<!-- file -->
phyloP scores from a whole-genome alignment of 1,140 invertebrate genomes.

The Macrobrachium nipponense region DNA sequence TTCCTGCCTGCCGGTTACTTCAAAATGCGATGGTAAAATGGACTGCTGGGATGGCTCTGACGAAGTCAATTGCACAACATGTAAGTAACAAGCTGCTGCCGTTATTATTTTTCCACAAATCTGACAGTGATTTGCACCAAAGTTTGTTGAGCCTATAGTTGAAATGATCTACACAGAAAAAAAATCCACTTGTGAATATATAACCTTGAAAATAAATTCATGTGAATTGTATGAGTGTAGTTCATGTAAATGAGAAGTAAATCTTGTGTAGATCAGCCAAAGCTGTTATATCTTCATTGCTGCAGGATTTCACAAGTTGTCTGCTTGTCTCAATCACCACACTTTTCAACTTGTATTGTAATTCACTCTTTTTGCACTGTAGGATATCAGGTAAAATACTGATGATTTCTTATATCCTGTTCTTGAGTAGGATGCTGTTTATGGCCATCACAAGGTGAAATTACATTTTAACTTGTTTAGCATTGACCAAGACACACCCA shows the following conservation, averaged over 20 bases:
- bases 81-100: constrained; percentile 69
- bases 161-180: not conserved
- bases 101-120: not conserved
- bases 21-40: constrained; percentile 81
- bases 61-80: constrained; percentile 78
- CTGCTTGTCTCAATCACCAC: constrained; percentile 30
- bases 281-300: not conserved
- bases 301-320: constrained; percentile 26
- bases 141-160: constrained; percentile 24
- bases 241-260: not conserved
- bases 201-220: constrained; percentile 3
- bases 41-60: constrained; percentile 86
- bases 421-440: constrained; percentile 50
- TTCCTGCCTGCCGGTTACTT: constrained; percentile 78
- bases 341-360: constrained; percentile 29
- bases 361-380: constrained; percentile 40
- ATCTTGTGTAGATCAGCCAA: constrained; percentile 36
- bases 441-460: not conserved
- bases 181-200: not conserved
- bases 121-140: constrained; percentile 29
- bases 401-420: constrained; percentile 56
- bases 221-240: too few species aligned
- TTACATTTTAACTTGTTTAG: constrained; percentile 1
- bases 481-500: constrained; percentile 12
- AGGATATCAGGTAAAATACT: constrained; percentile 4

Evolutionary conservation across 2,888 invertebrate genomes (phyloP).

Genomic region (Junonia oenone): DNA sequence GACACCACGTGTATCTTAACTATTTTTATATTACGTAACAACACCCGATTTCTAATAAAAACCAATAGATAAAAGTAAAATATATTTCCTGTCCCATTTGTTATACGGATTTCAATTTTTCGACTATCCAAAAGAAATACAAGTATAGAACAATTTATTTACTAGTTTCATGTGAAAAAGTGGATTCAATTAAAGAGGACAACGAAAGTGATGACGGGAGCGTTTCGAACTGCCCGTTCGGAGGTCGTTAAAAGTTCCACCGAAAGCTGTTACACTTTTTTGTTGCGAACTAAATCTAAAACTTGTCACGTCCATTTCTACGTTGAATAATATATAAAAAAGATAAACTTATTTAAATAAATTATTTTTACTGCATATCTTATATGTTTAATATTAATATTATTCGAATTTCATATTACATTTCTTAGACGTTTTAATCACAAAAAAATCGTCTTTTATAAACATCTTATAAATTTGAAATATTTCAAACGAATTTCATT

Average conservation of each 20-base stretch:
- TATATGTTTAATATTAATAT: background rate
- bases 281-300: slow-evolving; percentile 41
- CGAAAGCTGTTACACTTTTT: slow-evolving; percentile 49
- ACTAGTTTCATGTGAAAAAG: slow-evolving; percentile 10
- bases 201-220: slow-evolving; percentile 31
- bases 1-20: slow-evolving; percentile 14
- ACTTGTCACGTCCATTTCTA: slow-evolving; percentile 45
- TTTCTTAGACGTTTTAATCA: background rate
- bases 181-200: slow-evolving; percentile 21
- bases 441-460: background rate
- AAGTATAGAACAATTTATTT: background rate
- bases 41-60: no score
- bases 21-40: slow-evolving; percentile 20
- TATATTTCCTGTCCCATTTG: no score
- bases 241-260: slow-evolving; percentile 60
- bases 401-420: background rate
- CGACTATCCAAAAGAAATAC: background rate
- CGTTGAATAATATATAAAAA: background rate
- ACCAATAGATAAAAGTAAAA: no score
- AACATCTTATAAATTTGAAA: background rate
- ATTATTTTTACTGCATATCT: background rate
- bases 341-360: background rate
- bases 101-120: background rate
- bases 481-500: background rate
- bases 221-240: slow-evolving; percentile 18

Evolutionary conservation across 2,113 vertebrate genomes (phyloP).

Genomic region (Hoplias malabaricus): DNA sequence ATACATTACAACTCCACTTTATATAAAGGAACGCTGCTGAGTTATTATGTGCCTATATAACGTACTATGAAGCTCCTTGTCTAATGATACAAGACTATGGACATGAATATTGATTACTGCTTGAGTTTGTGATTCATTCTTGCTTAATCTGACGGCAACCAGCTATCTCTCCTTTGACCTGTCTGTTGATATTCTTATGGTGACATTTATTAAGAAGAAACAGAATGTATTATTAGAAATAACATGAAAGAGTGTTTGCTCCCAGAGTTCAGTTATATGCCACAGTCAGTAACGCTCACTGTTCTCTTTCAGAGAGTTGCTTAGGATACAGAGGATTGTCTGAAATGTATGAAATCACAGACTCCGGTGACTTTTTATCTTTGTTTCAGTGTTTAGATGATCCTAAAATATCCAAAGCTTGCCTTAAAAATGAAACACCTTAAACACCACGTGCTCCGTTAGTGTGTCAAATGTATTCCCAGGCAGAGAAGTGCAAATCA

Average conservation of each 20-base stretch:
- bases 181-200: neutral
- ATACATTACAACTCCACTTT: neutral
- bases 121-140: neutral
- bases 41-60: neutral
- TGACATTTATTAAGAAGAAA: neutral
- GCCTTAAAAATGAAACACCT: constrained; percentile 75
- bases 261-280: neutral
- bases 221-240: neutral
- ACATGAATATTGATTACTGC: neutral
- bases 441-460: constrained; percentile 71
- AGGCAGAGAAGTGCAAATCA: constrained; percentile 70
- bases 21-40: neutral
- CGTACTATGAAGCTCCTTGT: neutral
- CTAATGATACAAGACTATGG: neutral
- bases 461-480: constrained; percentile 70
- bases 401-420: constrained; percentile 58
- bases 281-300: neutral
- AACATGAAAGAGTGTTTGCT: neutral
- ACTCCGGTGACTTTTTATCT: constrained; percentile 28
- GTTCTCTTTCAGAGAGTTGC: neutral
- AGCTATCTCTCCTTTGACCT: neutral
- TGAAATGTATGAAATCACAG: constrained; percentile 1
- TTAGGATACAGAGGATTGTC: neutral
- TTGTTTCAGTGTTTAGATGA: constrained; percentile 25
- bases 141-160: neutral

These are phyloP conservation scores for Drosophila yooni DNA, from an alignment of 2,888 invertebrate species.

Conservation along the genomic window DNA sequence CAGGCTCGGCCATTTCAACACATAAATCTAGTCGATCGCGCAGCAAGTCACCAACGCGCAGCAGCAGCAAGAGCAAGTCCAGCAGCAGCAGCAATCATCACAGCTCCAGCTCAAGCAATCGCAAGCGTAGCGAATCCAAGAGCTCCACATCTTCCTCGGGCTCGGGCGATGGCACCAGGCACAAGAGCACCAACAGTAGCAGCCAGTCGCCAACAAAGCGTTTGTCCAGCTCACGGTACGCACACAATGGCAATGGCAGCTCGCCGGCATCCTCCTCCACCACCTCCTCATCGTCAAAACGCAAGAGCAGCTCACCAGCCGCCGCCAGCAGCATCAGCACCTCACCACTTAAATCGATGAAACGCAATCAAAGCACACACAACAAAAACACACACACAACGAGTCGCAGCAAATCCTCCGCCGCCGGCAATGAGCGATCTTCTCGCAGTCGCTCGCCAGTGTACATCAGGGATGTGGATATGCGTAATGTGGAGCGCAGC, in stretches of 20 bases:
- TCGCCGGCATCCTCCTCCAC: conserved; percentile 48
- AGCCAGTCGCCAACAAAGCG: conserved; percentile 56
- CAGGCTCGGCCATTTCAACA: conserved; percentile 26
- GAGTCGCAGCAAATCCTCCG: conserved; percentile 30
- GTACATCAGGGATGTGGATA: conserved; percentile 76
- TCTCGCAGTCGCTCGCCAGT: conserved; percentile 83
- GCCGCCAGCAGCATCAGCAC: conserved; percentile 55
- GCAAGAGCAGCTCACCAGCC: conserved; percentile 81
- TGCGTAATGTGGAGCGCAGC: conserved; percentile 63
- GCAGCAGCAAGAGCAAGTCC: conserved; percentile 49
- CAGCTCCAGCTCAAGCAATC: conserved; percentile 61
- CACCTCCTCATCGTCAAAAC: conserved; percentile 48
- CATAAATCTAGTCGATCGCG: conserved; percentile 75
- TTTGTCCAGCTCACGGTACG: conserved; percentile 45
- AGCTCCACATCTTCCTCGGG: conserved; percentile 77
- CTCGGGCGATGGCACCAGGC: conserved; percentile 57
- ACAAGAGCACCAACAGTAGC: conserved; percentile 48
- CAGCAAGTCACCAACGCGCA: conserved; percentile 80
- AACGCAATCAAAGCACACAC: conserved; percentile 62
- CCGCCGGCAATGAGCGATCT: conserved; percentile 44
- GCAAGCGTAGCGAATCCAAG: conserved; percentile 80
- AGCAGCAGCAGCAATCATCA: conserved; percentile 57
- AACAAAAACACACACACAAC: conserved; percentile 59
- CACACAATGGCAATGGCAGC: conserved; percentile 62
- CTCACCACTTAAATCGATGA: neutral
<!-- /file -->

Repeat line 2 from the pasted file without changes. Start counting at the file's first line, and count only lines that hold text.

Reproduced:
The Macrobrachium nipponense region DNA sequence TTCCTGCCTGCCGGTTACTTCAAAATGCGATGGTAAAATGGACTGCTGGGATGGCTCTGACGAAGTCAATTGCACAACATGTAAGTAACAAGCTGCTGCCGTTATTATTTTTCCACAAATCTGACAGTGATTTGCACCAAAGTTTGTTGAGCCTATAGTTGAAATGATCTACACAGAAAAAAAATCCACTTGTGAATATATAACCTTGAAAATAAATTCATGTGAATTGTATGAGTGTAGTTCATGTAAATGAGAAGTAAATCTTGTGTAGATCAGCCAAAGCTGTTATATCTTCATTGCTGCAGGATTTCACAAGTTGTCTGCTTGTCTCAATCACCACACTTTTCAACTTGTATTGTAATTCACTCTTTTTGCACTGTAGGATATCAGGTAAAATACTGATGATTTCTTATATCCTGTTCTTGAGTAGGATGCTGTTTATGGCCATCACAAGGTGAAATTACATTTTAACTTGTTTAGCATTGACCAAGACACACCCA shows the following conservation, averaged over 20 bases: